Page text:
For Reel

Destiny (1944)
September 3, 2016, 4:30 pm
Filed under: Reviews | Tags: , , ,

Director(s): Reginald Le Borg & Julien Duvivier
2.5 Stars
DestinyThis hugely bizarre drama was originally imagined as the first of four stories in Julien Duvivier’s Flesh and Fantasy. That audience’s responses were so favorable to the film and this chapter in particular inspired Universal Pictures to expand on the short and release it as its own feature, enlisting director Reginald de Borg and screenwriter Roy Chanslor for the task of fattening up the paltry material. Duvivier is such a specific and deliberate visual stylist that the scenes he originally shot are completely apparent—a climactic nightmare sequence is staged in the tradition of French impressionism, recalling Jean Epstein’s emphasis on the fury of natural forces at the end of the The Fall of the House of Usher. Unfortunately, what is evident as being the added material plays as little more than unneeded fluff, attempting to flesh out Alan Curtis’ fugitive with little success. There is an undeniable pleasure in the way Duvivier stages the supernatural qualities had by Gloria Jean’s blind girl (animals literally flock to her at every opportunity), but both the lengthened first act and a hilariously inappropriate tacked-on ending do much to break the spell. John Cromwell’s The Enchanted Cottage is a better place to look if searching for a blend of the fantastical and everyday, also involving a supernatural intrusion into what otherwise plays as a romantic melodrama.

Flesh and Fantasy (1943)
September 3, 2016, 4:28 pm
Filed under: Reviews | Tags: , ,

Director: Julien Duvivier
3.5 Stars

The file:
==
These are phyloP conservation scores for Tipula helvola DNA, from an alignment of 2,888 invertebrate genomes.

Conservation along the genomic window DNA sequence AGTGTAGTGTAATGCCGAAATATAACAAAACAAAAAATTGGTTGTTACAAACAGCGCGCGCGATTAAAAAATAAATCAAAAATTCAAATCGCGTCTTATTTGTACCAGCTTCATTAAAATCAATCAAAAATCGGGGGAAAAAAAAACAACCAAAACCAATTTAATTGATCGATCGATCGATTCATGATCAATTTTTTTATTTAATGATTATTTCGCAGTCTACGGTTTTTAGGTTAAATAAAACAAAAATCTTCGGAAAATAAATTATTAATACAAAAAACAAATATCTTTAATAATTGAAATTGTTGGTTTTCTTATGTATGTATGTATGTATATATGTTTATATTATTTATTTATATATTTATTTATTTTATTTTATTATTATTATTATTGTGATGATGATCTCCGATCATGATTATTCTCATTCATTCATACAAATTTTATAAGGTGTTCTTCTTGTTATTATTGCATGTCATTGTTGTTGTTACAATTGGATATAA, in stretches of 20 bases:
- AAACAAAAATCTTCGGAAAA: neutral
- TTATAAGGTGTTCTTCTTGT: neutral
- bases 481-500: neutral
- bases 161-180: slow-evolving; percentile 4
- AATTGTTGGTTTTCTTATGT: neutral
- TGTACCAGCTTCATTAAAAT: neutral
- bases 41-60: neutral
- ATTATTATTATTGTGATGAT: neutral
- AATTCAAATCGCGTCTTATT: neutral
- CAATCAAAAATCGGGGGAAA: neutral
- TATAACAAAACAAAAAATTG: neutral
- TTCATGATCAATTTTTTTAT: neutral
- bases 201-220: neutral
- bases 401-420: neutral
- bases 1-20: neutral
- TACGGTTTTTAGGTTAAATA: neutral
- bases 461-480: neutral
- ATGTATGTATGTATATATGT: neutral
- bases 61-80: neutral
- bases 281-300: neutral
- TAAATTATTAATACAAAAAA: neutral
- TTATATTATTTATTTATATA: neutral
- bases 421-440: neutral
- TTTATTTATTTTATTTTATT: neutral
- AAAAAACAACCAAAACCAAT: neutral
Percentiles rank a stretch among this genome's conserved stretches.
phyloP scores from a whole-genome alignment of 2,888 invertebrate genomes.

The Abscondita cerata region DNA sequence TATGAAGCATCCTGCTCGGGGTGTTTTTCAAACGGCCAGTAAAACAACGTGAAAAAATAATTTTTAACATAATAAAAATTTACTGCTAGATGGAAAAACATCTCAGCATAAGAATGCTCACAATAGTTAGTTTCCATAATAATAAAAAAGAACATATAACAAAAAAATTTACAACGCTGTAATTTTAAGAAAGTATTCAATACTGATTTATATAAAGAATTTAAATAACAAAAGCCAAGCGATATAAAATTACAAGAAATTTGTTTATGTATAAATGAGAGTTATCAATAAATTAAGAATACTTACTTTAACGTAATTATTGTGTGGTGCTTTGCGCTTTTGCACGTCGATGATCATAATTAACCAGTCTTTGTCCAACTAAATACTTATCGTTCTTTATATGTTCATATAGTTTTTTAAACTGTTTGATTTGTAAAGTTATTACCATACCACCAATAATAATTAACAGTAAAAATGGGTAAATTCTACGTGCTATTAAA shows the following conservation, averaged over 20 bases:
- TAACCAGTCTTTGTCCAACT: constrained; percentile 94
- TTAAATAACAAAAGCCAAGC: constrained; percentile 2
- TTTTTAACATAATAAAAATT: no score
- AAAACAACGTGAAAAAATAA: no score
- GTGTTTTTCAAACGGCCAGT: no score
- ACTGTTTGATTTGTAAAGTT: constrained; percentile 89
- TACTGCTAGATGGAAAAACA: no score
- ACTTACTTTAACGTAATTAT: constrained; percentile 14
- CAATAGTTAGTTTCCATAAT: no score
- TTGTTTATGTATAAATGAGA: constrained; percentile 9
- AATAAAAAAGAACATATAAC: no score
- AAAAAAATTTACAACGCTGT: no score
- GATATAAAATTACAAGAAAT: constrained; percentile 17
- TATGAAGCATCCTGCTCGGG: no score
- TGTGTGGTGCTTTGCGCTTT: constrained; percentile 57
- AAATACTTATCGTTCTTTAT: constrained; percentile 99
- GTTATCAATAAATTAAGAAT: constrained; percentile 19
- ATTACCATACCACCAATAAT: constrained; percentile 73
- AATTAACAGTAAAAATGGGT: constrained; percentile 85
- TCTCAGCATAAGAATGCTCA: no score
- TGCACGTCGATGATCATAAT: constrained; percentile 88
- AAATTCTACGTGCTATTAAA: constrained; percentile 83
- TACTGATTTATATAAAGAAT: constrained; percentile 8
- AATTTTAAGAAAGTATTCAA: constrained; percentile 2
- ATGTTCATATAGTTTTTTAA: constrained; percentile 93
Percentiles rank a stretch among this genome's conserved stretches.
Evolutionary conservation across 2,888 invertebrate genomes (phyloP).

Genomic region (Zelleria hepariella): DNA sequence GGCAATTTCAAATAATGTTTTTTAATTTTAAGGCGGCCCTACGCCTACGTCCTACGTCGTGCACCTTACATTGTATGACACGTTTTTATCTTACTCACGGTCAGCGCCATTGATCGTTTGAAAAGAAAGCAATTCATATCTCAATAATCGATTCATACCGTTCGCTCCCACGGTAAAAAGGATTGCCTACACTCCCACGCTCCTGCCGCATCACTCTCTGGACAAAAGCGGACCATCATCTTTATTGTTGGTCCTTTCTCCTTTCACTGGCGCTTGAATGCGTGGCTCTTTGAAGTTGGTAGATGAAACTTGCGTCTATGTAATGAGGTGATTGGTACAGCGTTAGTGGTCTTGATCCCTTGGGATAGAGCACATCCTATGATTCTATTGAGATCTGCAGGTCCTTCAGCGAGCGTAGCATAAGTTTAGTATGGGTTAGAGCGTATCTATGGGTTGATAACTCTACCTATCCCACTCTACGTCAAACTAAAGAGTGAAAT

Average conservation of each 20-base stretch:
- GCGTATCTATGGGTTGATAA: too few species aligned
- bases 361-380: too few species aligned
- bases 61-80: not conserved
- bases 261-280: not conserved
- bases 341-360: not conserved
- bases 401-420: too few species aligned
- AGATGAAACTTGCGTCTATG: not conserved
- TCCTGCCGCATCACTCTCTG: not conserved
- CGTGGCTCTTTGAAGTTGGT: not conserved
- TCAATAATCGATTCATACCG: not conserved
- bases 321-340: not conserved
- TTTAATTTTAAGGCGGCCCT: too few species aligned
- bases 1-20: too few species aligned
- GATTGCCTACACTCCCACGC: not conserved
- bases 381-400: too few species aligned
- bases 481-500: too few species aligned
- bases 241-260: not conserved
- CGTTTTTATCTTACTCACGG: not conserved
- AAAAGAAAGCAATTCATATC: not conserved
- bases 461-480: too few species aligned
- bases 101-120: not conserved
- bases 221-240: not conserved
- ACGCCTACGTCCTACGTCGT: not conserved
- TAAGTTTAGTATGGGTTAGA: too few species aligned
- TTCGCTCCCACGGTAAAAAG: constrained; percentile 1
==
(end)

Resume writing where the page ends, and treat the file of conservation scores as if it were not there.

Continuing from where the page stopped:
Flesh and FantasyThe accomplished French auteur Julien Duvivier had a short-lived stay in Hollywood during the second World War, with his anthology film Tales of Manhattan being his most well-remembered effort. This later film is the better assemblage of stories, largely due to a more consistent tonal and aesthetic cohesion—if Tales of Manhattan feels like a gimmick, Flesh and Fantasy plays like a poet riffing on the idea of fate. Each of the three stories involves an ironic twist that recalls O. Henry (in actuality they were pulled from various sources, including Oscar Wilde), but Duvivier’s dealings in darker subject matter with an expressionistic visual strategy amplifies the gothic, supernatural qualities of ironies involved. The best of the pieces follow Edgar G. Robinson as a man who becomes obsessed with controlling his own fate when a fortune teller informs him that he will kill somebody. Initially shocked and resistant to the accusation, his method of coping to the information is not to avoid violent situations, but to actively commit the murder on his own volition, as if to get it out of the way. Similarly, the final segment involving Charles Boyer and Barbara Stanwyck describes a man’s fixation with what he presumes to be his destiny, only the ambiguous ending supposes that fate may or may not be at play in his life. The stories are provocative, but Duvivier’s imagining of scenes such as the demonic costumes at a Mardi Gras celebration are the highlight—the way he uses both visual effects and elaborate lighting set-ups provides the perfect compliment to a script that fixates itself on the uncanny.